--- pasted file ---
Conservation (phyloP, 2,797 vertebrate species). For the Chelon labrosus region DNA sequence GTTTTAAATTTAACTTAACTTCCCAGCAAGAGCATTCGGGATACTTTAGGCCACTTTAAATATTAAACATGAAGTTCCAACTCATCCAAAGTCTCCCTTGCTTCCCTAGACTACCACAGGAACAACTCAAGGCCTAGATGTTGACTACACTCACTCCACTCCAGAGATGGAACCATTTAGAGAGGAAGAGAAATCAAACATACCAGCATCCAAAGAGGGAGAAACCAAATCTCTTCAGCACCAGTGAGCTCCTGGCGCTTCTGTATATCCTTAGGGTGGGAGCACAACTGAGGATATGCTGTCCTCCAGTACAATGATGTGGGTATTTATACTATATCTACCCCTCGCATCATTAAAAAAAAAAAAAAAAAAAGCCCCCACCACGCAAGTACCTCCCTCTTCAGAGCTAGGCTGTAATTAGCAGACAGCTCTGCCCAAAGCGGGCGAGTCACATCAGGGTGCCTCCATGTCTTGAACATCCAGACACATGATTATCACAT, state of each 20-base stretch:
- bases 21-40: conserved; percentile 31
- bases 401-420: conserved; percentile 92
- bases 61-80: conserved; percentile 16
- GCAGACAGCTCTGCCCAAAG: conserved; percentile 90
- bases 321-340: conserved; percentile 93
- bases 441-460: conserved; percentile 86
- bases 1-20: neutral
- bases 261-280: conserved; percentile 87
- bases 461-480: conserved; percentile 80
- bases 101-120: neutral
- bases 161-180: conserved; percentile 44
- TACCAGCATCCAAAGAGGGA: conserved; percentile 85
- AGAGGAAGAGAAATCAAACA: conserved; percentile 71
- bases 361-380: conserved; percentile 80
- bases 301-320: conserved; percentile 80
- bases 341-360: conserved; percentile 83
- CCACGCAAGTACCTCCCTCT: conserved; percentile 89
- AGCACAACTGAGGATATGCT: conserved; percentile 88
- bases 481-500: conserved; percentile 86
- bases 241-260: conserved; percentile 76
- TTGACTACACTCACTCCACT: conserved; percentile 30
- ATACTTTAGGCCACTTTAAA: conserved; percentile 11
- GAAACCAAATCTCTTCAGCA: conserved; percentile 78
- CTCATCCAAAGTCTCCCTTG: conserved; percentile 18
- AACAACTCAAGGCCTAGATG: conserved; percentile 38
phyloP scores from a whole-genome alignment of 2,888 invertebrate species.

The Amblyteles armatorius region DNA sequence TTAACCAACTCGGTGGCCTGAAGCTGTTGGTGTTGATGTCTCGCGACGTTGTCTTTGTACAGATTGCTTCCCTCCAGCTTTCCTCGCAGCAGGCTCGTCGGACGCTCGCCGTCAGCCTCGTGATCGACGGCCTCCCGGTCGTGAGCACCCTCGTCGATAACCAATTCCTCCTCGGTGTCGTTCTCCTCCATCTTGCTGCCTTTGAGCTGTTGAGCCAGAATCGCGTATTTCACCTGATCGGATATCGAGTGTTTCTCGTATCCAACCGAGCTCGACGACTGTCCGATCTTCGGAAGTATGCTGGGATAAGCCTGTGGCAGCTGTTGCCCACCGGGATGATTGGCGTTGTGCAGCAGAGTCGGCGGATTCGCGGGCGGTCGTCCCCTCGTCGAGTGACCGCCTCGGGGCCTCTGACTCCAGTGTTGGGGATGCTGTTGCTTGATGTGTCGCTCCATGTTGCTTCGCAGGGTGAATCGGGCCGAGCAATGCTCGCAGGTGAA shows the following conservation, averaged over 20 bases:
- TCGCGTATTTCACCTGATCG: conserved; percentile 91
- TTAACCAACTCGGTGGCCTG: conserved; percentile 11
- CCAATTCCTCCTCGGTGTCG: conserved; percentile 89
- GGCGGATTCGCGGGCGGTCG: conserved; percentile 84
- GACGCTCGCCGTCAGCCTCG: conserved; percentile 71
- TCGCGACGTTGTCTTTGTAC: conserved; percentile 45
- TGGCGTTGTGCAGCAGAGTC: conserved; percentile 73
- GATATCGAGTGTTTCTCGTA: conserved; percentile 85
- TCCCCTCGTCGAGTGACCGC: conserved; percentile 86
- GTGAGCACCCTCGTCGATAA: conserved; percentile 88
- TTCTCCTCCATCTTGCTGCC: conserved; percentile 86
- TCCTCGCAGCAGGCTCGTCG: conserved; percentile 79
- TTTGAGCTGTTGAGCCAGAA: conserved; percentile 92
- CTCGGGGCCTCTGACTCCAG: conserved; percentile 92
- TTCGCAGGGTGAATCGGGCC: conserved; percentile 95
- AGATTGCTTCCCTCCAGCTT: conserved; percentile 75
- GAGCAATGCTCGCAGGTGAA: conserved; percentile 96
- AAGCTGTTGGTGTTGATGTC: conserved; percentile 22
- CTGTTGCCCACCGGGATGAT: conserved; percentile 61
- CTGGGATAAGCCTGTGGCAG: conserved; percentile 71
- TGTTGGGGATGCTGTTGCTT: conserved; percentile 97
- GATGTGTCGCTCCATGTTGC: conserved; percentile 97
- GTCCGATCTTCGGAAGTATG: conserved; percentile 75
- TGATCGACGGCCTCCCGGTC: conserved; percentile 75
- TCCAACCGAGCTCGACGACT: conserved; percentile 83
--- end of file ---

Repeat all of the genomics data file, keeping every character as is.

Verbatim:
Conservation (phyloP, 2,797 vertebrate species). For the Chelon labrosus region DNA sequence GTTTTAAATTTAACTTAACTTCCCAGCAAGAGCATTCGGGATACTTTAGGCCACTTTAAATATTAAACATGAAGTTCCAACTCATCCAAAGTCTCCCTTGCTTCCCTAGACTACCACAGGAACAACTCAAGGCCTAGATGTTGACTACACTCACTCCACTCCAGAGATGGAACCATTTAGAGAGGAAGAGAAATCAAACATACCAGCATCCAAAGAGGGAGAAACCAAATCTCTTCAGCACCAGTGAGCTCCTGGCGCTTCTGTATATCCTTAGGGTGGGAGCACAACTGAGGATATGCTGTCCTCCAGTACAATGATGTGGGTATTTATACTATATCTACCCCTCGCATCATTAAAAAAAAAAAAAAAAAAAGCCCCCACCACGCAAGTACCTCCCTCTTCAGAGCTAGGCTGTAATTAGCAGACAGCTCTGCCCAAAGCGGGCGAGTCACATCAGGGTGCCTCCATGTCTTGAACATCCAGACACATGATTATCACAT, state of each 20-base stretch:
- bases 21-40: conserved; percentile 31
- bases 401-420: conserved; percentile 92
- bases 61-80: conserved; percentile 16
- GCAGACAGCTCTGCCCAAAG: conserved; percentile 90
- bases 321-340: conserved; percentile 93
- bases 441-460: conserved; percentile 86
- bases 1-20: neutral
- bases 261-280: conserved; percentile 87
- bases 461-480: conserved; percentile 80
- bases 101-120: neutral
- bases 161-180: conserved; percentile 44
- TACCAGCATCCAAAGAGGGA: conserved; percentile 85
- AGAGGAAGAGAAATCAAACA: conserved; percentile 71
- bases 361-380: conserved; percentile 80
- bases 301-320: conserved; percentile 80
- bases 341-360: conserved; percentile 83
- CCACGCAAGTACCTCCCTCT: conserved; percentile 89
- AGCACAACTGAGGATATGCT: conserved; percentile 88
- bases 481-500: conserved; percentile 86
- bases 241-260: conserved; percentile 76
- TTGACTACACTCACTCCACT: conserved; percentile 30
- ATACTTTAGGCCACTTTAAA: conserved; percentile 11
- GAAACCAAATCTCTTCAGCA: conserved; percentile 78
- CTCATCCAAAGTCTCCCTTG: conserved; percentile 18
- AACAACTCAAGGCCTAGATG: conserved; percentile 38
phyloP scores from a whole-genome alignment of 2,888 invertebrate species.

The Amblyteles armatorius region DNA sequence TTAACCAACTCGGTGGCCTGAAGCTGTTGGTGTTGATGTCTCGCGACGTTGTCTTTGTACAGATTGCTTCCCTCCAGCTTTCCTCGCAGCAGGCTCGTCGGACGCTCGCCGTCAGCCTCGTGATCGACGGCCTCCCGGTCGTGAGCACCCTCGTCGATAACCAATTCCTCCTCGGTGTCGTTCTCCTCCATCTTGCTGCCTTTGAGCTGTTGAGCCAGAATCGCGTATTTCACCTGATCGGATATCGAGTGTTTCTCGTATCCAACCGAGCTCGACGACTGTCCGATCTTCGGAAGTATGCTGGGATAAGCCTGTGGCAGCTGTTGCCCACCGGGATGATTGGCGTTGTGCAGCAGAGTCGGCGGATTCGCGGGCGGTCGTCCCCTCGTCGAGTGACCGCCTCGGGGCCTCTGACTCCAGTGTTGGGGATGCTGTTGCTTGATGTGTCGCTCCATGTTGCTTCGCAGGGTGAATCGGGCCGAGCAATGCTCGCAGGTGAA shows the following conservation, averaged over 20 bases:
- TCGCGTATTTCACCTGATCG: conserved; percentile 91
- TTAACCAACTCGGTGGCCTG: conserved; percentile 11
- CCAATTCCTCCTCGGTGTCG: conserved; percentile 89
- GGCGGATTCGCGGGCGGTCG: conserved; percentile 84
- GACGCTCGCCGTCAGCCTCG: conserved; percentile 71
- TCGCGACGTTGTCTTTGTAC: conserved; percentile 45
- TGGCGTTGTGCAGCAGAGTC: conserved; percentile 73
- GATATCGAGTGTTTCTCGTA: conserved; percentile 85
- TCCCCTCGTCGAGTGACCGC: conserved; percentile 86
- GTGAGCACCCTCGTCGATAA: conserved; percentile 88
- TTCTCCTCCATCTTGCTGCC: conserved; percentile 86
- TCCTCGCAGCAGGCTCGTCG: conserved; percentile 79
- TTTGAGCTGTTGAGCCAGAA: conserved; percentile 92
- CTCGGGGCCTCTGACTCCAG: conserved; percentile 92
- TTCGCAGGGTGAATCGGGCC: conserved; percentile 95
- AGATTGCTTCCCTCCAGCTT: conserved; percentile 75
- GAGCAATGCTCGCAGGTGAA: conserved; percentile 96
- AAGCTGTTGGTGTTGATGTC: conserved; percentile 22
- CTGTTGCCCACCGGGATGAT: conserved; percentile 61
- CTGGGATAAGCCTGTGGCAG: conserved; percentile 71
- TGTTGGGGATGCTGTTGCTT: conserved; percentile 97
- GATGTGTCGCTCCATGTTGC: conserved; percentile 97
- GTCCGATCTTCGGAAGTATG: conserved; percentile 75
- TGATCGACGGCCTCCCGGTC: conserved; percentile 75
- TCCAACCGAGCTCGACGACT: conserved; percentile 83